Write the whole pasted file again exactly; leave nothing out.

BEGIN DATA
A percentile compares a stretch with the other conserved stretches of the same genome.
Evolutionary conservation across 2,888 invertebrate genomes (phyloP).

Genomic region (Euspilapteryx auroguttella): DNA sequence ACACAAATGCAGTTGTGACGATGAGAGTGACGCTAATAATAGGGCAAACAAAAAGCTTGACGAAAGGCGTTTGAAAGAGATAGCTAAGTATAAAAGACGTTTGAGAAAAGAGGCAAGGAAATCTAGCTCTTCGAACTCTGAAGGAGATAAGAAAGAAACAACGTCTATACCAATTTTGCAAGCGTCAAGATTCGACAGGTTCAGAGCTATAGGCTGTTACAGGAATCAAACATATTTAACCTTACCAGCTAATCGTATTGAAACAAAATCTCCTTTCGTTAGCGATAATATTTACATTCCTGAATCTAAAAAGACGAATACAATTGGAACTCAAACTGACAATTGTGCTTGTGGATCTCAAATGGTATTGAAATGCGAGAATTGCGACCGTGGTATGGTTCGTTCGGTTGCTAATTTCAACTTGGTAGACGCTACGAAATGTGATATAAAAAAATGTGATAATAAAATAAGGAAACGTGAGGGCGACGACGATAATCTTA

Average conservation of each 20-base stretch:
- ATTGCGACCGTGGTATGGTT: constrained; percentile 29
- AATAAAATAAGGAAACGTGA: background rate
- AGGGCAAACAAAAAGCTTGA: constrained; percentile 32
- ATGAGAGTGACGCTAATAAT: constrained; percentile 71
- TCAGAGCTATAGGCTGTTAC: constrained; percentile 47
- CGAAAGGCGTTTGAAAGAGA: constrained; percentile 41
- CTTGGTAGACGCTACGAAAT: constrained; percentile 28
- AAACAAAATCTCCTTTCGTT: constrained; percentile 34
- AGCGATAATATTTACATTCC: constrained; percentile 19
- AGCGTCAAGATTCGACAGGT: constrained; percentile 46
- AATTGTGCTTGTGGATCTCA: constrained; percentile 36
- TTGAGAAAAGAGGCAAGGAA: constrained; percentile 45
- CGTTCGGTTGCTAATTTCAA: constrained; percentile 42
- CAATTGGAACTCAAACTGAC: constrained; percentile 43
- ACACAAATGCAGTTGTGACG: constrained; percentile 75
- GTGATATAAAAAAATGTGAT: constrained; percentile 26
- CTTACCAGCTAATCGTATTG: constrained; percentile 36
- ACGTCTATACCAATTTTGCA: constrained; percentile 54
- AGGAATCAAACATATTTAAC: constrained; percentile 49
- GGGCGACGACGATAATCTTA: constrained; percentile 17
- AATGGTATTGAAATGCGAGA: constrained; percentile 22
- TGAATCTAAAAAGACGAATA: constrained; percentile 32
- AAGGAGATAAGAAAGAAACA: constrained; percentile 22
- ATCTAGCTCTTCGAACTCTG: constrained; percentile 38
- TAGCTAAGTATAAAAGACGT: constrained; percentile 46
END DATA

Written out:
A percentile compares a stretch with the other conserved stretches of the same genome.
Evolutionary conservation across 2,888 invertebrate genomes (phyloP).

Genomic region (Euspilapteryx auroguttella): DNA sequence ACACAAATGCAGTTGTGACGATGAGAGTGACGCTAATAATAGGGCAAACAAAAAGCTTGACGAAAGGCGTTTGAAAGAGATAGCTAAGTATAAAAGACGTTTGAGAAAAGAGGCAAGGAAATCTAGCTCTTCGAACTCTGAAGGAGATAAGAAAGAAACAACGTCTATACCAATTTTGCAAGCGTCAAGATTCGACAGGTTCAGAGCTATAGGCTGTTACAGGAATCAAACATATTTAACCTTACCAGCTAATCGTATTGAAACAAAATCTCCTTTCGTTAGCGATAATATTTACATTCCTGAATCTAAAAAGACGAATACAATTGGAACTCAAACTGACAATTGTGCTTGTGGATCTCAAATGGTATTGAAATGCGAGAATTGCGACCGTGGTATGGTTCGTTCGGTTGCTAATTTCAACTTGGTAGACGCTACGAAATGTGATATAAAAAAATGTGATAATAAAATAAGGAAACGTGAGGGCGACGACGATAATCTTA

Average conservation of each 20-base stretch:
- ATTGCGACCGTGGTATGGTT: constrained; percentile 29
- AATAAAATAAGGAAACGTGA: background rate
- AGGGCAAACAAAAAGCTTGA: constrained; percentile 32
- ATGAGAGTGACGCTAATAAT: constrained; percentile 71
- TCAGAGCTATAGGCTGTTAC: constrained; percentile 47
- CGAAAGGCGTTTGAAAGAGA: constrained; percentile 41
- CTTGGTAGACGCTACGAAAT: constrained; percentile 28
- AAACAAAATCTCCTTTCGTT: constrained; percentile 34
- AGCGATAATATTTACATTCC: constrained; percentile 19
- AGCGTCAAGATTCGACAGGT: constrained; percentile 46
- AATTGTGCTTGTGGATCTCA: constrained; percentile 36
- TTGAGAAAAGAGGCAAGGAA: constrained; percentile 45
- CGTTCGGTTGCTAATTTCAA: constrained; percentile 42
- CAATTGGAACTCAAACTGAC: constrained; percentile 43
- ACACAAATGCAGTTGTGACG: constrained; percentile 75
- GTGATATAAAAAAATGTGAT: constrained; percentile 26
- CTTACCAGCTAATCGTATTG: constrained; percentile 36
- ACGTCTATACCAATTTTGCA: constrained; percentile 54
- AGGAATCAAACATATTTAAC: constrained; percentile 49
- GGGCGACGACGATAATCTTA: constrained; percentile 17
- AATGGTATTGAAATGCGAGA: constrained; percentile 22
- TGAATCTAAAAAGACGAATA: constrained; percentile 32
- AAGGAGATAAGAAAGAAACA: constrained; percentile 22
- ATCTAGCTCTTCGAACTCTG: constrained; percentile 38
- TAGCTAAGTATAAAAGACGT: constrained; percentile 46